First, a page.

Nadege Monchera-Baer “With her roots established in abstract painting, Nadege Monchera-Baer continues a sort of bifurcated exploration of complimentary and overlapping concerns as well in non-objective imagery, via numerous artworks that are chiefly defined by an emphasis on connections, repetition, atmospherics, emotion and most importantly, color itself as expressive mirrors of an internal undefined landscape. Whether it be large canvases or “hatchings” on mylar, her methodology is to work on multiple canvases simultaneously working various styles of abstraction in series. Chronologically the completion of these artworks may jump and skip over one another, yet in overview, they are fairly easy to group together via size and media. The more conceptual work also develops in series but often that is only recognized in hindsight as various ideas rise and submerge.” -Saatchi, art curator

Pascaline Doucin-Dahlke “My artistic research focuses on the definition of space, light, and graphic limits within a non-conventional approach through vibrant colors and textures on different types of supports that resonate through the painting. My artistic vocabulary has been influenced by early 20th century European and American Abstract Expressionist art movements. Pushing to the edge of abstraction, my paintings and digital work remains within a classic aesthetic harmony. As my personal conviction, I consider art, for both the artist and the viewer, an uplifting and challenging experience filled with emotions.”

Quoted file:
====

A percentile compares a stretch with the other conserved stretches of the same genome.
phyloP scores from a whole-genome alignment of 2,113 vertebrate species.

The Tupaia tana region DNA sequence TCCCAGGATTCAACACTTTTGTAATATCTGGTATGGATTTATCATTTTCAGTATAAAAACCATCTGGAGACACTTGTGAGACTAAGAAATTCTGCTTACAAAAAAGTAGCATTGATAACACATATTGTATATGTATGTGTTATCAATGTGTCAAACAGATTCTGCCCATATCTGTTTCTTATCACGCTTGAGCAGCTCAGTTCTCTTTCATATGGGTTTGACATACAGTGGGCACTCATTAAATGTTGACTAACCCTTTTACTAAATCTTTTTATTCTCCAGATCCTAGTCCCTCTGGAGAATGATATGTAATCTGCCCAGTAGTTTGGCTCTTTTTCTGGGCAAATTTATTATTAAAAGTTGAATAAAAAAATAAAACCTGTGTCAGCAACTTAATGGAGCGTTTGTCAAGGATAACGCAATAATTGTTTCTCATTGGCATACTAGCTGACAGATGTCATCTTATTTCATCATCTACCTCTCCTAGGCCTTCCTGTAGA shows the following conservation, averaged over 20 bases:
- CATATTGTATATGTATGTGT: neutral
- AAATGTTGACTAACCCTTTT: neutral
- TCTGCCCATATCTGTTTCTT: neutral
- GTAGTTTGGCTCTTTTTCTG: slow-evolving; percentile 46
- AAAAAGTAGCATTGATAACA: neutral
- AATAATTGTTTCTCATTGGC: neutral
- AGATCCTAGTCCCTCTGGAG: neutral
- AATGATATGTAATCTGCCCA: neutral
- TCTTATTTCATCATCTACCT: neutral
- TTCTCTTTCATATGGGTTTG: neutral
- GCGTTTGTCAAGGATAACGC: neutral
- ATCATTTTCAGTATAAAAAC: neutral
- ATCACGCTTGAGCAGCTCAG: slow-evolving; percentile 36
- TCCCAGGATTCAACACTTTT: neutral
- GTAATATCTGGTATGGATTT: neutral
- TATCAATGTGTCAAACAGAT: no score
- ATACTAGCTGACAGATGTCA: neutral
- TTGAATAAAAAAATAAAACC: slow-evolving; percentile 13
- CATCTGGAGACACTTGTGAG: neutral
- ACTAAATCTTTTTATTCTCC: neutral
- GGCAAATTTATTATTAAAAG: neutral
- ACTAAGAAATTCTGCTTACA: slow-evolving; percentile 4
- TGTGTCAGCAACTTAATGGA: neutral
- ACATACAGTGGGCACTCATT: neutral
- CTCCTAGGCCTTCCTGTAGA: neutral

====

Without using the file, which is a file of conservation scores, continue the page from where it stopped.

Valérie Daval – “I like to work in series with subjects constantly moving on the border between figurative and abstract art. Essentially based on space, shape, color, gesture and light, my paintings aim to be like a breath, an invitation to contemplation. Nature and art such as music and contemporary dance, are sources of inspiration for the in a landscape series, named after one piece of music (1948) from John Cage. For the Sunday afternoon pocket series I work with photographs from my childhood, including sewing patterns, plans or symbols to give free rein at the two-dimension space of the canvas.” Valérie is the artist curator and organizer for this event and can be contacted with questions regarding the exhibition’s theme at Her website:

This event is free and open to the public. No reservations are required. The Altadena Library is located at 600 East Mariposa Street, Altadena. For more information please call (626) 798-0833. For a schedule of events, visit the library online at